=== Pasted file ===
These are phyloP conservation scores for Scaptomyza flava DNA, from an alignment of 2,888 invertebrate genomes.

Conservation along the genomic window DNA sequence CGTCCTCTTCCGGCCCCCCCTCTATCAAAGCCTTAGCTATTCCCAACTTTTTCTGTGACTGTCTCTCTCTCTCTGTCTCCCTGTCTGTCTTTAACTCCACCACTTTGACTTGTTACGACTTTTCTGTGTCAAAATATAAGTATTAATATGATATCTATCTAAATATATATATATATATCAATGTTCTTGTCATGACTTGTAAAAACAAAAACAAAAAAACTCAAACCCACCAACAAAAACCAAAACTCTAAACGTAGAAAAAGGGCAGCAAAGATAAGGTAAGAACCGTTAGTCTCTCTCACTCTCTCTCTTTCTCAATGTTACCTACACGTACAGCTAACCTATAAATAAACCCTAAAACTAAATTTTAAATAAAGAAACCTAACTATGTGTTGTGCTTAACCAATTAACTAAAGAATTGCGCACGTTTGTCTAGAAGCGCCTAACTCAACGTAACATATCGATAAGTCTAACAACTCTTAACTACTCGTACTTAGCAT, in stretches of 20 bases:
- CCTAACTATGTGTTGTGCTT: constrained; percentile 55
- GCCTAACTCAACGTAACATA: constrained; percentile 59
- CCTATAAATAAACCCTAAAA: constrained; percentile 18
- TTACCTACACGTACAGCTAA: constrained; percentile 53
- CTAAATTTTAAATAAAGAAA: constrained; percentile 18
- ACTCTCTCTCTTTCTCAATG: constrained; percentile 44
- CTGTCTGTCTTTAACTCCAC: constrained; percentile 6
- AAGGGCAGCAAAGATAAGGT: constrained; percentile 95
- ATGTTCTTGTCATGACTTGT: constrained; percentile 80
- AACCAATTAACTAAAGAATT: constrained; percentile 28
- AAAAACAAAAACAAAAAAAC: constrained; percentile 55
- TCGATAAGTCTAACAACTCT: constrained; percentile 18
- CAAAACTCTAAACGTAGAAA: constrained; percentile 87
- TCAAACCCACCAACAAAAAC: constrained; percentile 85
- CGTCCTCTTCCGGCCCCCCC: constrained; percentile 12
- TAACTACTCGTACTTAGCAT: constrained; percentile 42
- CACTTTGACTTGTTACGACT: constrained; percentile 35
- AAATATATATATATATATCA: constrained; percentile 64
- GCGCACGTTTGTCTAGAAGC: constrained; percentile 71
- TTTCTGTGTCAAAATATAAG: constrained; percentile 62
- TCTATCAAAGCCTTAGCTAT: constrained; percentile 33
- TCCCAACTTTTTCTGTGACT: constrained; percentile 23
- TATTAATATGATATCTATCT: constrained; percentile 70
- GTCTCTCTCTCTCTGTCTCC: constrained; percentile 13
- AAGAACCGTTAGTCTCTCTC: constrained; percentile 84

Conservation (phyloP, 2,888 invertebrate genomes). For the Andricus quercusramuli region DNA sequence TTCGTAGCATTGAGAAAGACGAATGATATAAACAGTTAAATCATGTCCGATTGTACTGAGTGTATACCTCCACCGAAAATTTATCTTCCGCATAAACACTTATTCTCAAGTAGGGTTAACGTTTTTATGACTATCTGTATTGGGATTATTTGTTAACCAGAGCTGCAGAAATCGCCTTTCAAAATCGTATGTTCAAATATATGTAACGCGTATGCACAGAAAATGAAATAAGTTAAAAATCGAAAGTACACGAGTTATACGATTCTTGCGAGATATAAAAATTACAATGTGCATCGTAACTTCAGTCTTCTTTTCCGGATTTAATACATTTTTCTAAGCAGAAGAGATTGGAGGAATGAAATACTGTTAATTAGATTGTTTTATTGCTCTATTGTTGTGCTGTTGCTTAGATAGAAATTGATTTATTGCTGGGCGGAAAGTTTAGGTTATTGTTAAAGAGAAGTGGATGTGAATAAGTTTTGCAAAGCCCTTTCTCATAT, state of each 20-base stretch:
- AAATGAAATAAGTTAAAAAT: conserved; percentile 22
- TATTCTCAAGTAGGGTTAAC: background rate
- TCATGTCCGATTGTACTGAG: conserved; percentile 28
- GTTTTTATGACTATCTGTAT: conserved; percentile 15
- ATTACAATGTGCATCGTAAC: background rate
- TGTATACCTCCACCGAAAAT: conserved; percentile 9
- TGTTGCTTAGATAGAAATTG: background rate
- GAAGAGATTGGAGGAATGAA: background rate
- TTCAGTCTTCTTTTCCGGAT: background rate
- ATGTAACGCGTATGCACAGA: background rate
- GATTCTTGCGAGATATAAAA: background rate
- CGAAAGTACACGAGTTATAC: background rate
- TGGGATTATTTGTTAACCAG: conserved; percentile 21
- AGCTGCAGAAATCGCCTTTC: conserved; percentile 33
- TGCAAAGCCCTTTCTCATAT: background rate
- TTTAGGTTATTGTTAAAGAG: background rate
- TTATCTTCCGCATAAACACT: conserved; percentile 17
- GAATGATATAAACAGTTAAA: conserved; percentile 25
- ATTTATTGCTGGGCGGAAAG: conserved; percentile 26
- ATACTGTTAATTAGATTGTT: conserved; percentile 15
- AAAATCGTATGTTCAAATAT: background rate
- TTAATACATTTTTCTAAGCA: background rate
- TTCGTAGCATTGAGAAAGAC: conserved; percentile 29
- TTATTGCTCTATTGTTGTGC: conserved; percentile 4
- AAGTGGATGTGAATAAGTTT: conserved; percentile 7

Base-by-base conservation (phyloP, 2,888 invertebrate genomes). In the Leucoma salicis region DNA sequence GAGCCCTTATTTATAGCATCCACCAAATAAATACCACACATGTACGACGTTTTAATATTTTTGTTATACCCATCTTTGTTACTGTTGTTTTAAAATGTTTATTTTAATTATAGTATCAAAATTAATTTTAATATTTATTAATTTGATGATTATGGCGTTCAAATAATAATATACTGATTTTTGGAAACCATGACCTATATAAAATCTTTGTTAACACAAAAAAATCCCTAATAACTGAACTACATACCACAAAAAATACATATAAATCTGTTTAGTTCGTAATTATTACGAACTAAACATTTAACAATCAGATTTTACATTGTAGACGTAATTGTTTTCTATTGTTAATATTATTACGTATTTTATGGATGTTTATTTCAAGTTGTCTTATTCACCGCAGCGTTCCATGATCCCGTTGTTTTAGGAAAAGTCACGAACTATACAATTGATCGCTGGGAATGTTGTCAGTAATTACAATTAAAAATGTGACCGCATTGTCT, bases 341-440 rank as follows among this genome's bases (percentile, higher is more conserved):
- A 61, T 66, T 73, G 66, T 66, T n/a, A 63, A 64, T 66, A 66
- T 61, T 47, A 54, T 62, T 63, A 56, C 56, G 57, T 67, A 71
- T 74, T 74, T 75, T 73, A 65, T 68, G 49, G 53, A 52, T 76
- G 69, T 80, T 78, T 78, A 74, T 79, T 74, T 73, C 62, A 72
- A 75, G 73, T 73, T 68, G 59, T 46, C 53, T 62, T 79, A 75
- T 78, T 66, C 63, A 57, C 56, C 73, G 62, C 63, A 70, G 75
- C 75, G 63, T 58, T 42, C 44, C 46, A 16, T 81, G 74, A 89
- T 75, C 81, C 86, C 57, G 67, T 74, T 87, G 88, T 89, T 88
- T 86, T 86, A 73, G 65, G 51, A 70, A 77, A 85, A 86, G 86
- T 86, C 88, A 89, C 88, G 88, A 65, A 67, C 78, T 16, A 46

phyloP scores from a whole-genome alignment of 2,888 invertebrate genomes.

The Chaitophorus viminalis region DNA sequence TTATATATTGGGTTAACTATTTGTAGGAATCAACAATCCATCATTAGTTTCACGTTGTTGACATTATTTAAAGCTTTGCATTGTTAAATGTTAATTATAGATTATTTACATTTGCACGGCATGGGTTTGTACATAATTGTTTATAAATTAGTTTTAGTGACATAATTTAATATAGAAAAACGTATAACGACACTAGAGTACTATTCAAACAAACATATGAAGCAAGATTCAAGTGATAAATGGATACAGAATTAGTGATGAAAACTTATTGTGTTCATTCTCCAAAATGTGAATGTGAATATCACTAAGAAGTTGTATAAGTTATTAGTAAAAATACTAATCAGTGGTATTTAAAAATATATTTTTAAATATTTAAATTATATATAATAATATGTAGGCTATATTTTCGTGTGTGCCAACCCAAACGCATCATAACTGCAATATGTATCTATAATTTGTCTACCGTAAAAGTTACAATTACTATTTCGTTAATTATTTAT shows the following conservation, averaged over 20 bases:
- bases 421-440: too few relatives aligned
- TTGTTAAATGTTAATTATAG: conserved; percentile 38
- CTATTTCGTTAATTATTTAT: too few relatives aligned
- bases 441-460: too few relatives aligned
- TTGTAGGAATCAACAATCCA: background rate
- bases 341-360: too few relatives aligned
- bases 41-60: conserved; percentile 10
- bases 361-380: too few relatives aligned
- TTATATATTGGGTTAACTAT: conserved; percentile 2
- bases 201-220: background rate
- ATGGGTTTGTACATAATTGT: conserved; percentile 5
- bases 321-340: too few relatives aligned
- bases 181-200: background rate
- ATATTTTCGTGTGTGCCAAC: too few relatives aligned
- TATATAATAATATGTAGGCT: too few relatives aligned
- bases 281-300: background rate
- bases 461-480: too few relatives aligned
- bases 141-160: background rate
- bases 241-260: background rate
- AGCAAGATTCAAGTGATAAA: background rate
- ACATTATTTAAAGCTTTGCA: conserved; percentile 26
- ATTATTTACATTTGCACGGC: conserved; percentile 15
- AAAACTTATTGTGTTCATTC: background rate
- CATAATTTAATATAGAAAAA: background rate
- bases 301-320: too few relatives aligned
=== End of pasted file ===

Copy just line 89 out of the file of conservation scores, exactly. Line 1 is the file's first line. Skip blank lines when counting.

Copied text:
- AAAACTTATTGTGTTCATTC: background rate